Now's the break in the action when I have time to read, and Mother Earth is one of my favorites. Growing up, I remember seeing those early black-and-white issues in our home, probably since the magazine's beginning in 1970. Back then, my nomadic military parents dreamed of homesteading in Alaska. Fortunate enough to have a permanent home of my own, my interests are more immediate.
From the last few nights of reading, I've learned tips on growing two crops I want to try: asparagus and potatoes. There are instructions for building a cold frame from a shower door, a recipe for bread dough that will keep a week in the refrigerator, and directions for building your hand-hewn, timber-frame dream home on 160 acres in Ontario — all right, that last one may have gone a bit far afield.
Mother Earth is only $10 for 6 issues, and there's a lot of great information, including how-to videos, at their website. If you need more ideas, Carol's magazine is Out Here, and you can see copies at tractorsupply.com.
By Carol Clark
Tuesday, December 14, 2010
My mother always had a plastic mistletoe decoration that we hung from a doorway at Christmas. You couldn't miss the big ball with the red felt ribbon, so if someone was hanging out under the fake decor, they were hoping for a little attention. I always wondered where the heck this thing came from and why people kissed under it.
Around the time I was in middle school, I found REAL mistletoe in the drug store for sale. It was a must have. If you could possibly get someone to eat it it would give them a stomachache. (Mistletoe is mildly poisonous to humans). This is great middle-school fun.
Mistletoe, which means "thief of the tree," is actually a partial parasite or a hemi-parasite that sinks its roots into a host tree and sucks the nutrients out of the host plant. Kind of like your kids...
The name "mistletoe" actually comes from two Anglo Saxon words Mistel - (which means dung) and 'tan' (which means) twig or stick! So you could translate Mistletoe as 'poo on a stick!
Years ago, scientists observed the plant growing on trees that were covered in bird dung. They believed the plant came from the bird poop itself. It wasn't until years later they realized the plant was coming from seeds in the dung.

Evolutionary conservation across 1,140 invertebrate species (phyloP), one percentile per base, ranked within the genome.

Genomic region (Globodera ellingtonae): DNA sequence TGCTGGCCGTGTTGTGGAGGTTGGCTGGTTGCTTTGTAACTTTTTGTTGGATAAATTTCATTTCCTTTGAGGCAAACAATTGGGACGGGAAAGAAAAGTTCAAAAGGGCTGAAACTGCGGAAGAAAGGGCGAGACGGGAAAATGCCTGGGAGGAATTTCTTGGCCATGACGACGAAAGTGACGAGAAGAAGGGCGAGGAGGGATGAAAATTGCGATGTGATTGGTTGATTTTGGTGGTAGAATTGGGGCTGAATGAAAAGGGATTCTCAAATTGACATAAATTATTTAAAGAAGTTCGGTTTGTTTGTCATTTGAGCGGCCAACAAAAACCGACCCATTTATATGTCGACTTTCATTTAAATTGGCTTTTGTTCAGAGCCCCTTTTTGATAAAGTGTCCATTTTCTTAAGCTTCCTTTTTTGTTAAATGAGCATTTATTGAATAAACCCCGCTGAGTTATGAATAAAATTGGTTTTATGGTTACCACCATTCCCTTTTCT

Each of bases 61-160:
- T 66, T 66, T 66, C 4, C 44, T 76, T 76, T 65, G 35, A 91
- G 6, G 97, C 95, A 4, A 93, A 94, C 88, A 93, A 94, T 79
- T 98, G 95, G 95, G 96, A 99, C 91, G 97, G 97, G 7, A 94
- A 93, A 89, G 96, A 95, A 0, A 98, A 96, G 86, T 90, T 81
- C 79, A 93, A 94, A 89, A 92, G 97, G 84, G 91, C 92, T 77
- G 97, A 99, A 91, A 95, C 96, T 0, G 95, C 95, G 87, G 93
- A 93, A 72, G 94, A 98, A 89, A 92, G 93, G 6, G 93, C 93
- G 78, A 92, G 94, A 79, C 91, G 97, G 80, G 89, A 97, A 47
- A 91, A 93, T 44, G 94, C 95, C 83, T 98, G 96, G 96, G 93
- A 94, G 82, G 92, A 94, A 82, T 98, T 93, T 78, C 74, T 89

The hanging of mistletoe comes from the Druids who believed it was a mystical plant that warded off evil and brought luck to the household. The tradition of kissing under the mistletoe came from England where a berry would be plucked before the kissing. When the berries were gone, there was no more kissing allowed.
Who knew? Kissing under a stick of poo.....
By Laurena Mayne Davis
Monday, December 13, 2010
Scent is one way to connect to the outdoors, even when you and the
garden are hibernating a bit over the winter.
For an extended-family Christmas party exchange of homemade gifts, I
mixed up a dozen bottles of linen spray with oils from Scentsations
Body Bar, 634 Main St., No. 103. It's in the breezeway of Sentinel
Square, across from The Winery. Scentsations will custom-blend your
lotions, sprays, shower gels and more on the spot, or sell you the
oils by the ounce to mix at home.
I mixed multiple batches of linen spray using the following
instructions and was happy with the results.
1 teaspoon essential oil (or combination of oils)
1/4 cup unflavored vodka
3 1/2 cups purified water
In a large bowl, mix the oil and vodka together. Vodka works as an
emulsifier, allowing the oil and water to mix evenly. (Buy the
cheapest you can find, of course.) Add the water, mix and pour into
empty spray bottles. Shake well before each use.
This first blend I dubbed Mountain Meadow. It's equal parts Bergamot,
Ylang Ylang, Green Tea and Rain. There's a Piñon Pine-scented oil that
reminds me of warm days on Glade Park. I'll try that next, maybe with
Rain or something else soft and light. Selecting oils is a treat in
and of itself.
I spritz linen spray when I iron, when I change sheets, and when I
put away towels. Every time I do, I'm reminded of longer, warmer days